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IFC Partners with Haiti’s Central Bank to Support Local Currency Finance for Local Companies


In Washington, DC
Vanessa Bauza, IFC

Phone: 202-458-1603

E-mail:
Vbauza@ifc.org


Port au Prince, November 19, 2015—IFC, a member of the World Bank Group, and the Central Bank of Haiti today signed an agreement that enables IFC to swap U.S dollars for Haitian gourdes in order to provide local currency loans to clients. IFC will use the swap to make long-term gourde-denominated investments or credits in the local private sector namely small and medium enterprises, supporting the country’s efforts to increase the use of local currency in the economy and consistent with the country’s financial inclusion strategy.

IFC is the first international financial institution to enter into a long-term swap agreement with Banque de la République d'Haïti to offer gourde-denominated financial services in the country. Private sector long-term lending in Haiti has often been in the form of loans in foreign currencies such as dollars. When firms borrow in the currency in which they earn revenue, they can avoid foreign exchange risk and focus on expanding and creating jobs.

“We have been working with the IFC on a wide range of initiatives to boost Haiti’s financial system. Today’s agreement is part of this excellent partnership we have forged,” said Charles Castel, Governor of the Central Bank. “Our aim is to support local entrepreneurs and grow the local economy, while maintaining the financial system’s safety and soundness.”

IFC Vice President and Treasurer Jingdong Hua reaffirmed IFC’s commitment to Haiti’s private sector during a visit to the country, where he emphasized the need to strengthen local capital markets for economic growth.  

“Domestic capital markets are critical to providing long-term, local-currency finance for the private sector—which plays an essential role in job creation in emerging markets like Haiti,” said Jingdong Hua, Vice President and Treasurer. “This agreement reflects IFC’s commitment to partner with the Central Bank of Haiti to expand access to finance for local entrepreneurs through capital market innovations.”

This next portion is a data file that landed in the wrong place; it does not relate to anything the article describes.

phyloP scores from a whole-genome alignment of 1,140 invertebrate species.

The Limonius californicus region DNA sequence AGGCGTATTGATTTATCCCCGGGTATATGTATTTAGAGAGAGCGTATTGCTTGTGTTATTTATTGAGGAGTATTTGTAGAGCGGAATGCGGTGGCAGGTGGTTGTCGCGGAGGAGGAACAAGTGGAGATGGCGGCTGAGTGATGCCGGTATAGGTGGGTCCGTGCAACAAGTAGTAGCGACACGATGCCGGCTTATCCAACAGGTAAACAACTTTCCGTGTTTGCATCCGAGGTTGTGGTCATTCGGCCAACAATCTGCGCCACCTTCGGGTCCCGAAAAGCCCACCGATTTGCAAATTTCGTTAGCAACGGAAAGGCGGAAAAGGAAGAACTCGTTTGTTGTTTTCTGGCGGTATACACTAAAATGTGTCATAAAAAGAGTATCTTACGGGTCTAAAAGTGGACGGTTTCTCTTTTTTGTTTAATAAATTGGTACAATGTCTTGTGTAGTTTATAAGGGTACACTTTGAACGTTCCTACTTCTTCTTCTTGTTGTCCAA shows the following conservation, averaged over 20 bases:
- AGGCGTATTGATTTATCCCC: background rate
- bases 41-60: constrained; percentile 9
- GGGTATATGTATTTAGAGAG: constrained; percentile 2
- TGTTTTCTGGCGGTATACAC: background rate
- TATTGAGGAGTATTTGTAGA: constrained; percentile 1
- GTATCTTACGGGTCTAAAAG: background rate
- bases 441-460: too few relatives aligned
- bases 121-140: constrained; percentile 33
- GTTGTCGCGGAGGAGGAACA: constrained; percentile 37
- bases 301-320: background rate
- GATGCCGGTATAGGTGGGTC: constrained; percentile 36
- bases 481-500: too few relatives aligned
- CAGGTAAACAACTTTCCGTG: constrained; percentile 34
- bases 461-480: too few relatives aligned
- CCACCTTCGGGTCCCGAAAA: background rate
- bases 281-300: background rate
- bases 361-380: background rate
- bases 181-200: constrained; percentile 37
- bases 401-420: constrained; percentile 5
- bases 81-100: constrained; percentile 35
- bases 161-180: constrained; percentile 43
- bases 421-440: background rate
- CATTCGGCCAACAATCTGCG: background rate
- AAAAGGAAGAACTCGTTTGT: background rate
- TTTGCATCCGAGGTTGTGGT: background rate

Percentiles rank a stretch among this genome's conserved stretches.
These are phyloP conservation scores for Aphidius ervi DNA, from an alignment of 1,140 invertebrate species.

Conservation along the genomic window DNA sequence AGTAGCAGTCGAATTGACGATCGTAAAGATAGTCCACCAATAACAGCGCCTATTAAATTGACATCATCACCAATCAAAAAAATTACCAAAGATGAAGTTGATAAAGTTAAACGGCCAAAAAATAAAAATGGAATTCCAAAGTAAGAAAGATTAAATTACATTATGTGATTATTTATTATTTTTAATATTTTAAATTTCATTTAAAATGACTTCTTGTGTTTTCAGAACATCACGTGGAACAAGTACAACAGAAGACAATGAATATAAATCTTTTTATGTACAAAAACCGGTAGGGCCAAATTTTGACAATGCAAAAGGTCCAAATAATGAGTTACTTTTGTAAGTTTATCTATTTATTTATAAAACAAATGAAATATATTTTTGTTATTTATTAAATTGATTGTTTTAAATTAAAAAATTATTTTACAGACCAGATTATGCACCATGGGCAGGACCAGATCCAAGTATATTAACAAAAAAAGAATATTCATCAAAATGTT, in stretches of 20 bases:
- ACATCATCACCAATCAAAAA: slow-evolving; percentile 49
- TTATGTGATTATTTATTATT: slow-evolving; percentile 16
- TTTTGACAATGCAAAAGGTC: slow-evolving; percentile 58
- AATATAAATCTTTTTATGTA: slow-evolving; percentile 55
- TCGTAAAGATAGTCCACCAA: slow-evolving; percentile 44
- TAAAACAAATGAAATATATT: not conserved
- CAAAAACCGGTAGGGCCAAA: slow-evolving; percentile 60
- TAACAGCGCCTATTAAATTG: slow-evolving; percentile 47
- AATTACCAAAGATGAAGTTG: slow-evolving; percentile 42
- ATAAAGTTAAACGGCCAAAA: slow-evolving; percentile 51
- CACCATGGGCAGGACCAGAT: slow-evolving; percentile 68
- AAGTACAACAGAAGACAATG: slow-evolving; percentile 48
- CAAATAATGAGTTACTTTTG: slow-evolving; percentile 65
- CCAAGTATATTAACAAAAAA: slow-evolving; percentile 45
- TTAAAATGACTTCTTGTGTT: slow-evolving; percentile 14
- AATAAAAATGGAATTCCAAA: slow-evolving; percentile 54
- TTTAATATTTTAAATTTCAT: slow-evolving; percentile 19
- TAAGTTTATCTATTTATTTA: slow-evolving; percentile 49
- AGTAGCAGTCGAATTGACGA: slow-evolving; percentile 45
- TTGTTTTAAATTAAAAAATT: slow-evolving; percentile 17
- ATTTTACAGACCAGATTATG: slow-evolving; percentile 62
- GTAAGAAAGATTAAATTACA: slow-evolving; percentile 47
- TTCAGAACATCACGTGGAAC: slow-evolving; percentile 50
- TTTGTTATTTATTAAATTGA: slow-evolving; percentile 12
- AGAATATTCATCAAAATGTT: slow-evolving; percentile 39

Private sector long-term lending in developing countries has often been in the form of loans in foreign currencies such as dollars.  The general lack of long-term local currency financing can impede credit for businesses in infrastructure, manufacturing, agribusiness and tourism, as well for small and medium enterprises all of which rely on local currency revenues.  Firms in these sectors are exposed to considerable currency risk when they take on hard currency financing.  

IFC has successfully developed a vibrant local currency lending program, first through entering into cross-currency swaps with major global banks in order to obtain local currency for on-lending, and then by expanding the range of eligible financial institutions to include strong local banks.  The reliance on established swap markets has given IFC the means to provide local currency financing in more than 30 countries.  

During his first visit to Haiti, Hua planned to meet with business leaders, Haiti’s Minister of Finance Wilson Laleau, and Governor Castel with whom he hosted a workshop to support the development of local capital markets in Haiti.

IFC’s Resident Representative for Haiti, Sylvain Kakou, has been based in Port au Prince since 2014 and is responsible for coordinating IFC’s program of investments and advisory services in the country. As of November 2015, IFC’s portfolio in Haiti amounted to US$114 million, including US$22 million mobilized from other partners. We operate in sectors such as hospitality, energy, financial markets, and manufacturing. Through our advisory programs with the private sector and the government, we support access to finance, public-private partnerships, improvements to Haiti’s investment climate, and programs that make small and medium enterprises more productive. IFC’s clients in Haiti last year supported more than 9,600 jobs.


About IFC

IFC, a member of the World Bank Group, is the largest global development institution focused on the private sector in emerging markets. Working with more than 2,000 businesses worldwide, we use our capital, expertise, and influence, to create opportunity where it’s needed most. In FY15, our long-term investments in developing countries rose to nearly $18 billion, helping the private sector play an essential role in the global effort to end extreme poverty and boost shared prosperity. For more information, visit www.ifc.org

About Banque de la République d'Haïti

The Banque de la République d’Haïti (BRH) is the Central Bank of Haiti and as such its legal and institutional attributions are price stability; the supervision and regulation of the Financial sector (excluding insurance companies); the efficiency of the payment system; being the banker to the State and its fiscal agent. Recently the BRH has been focusing on increasing credit, particularly to productive sectors as well as financial inclusion as an engine for growth. For more information, visit
www.brh.ht


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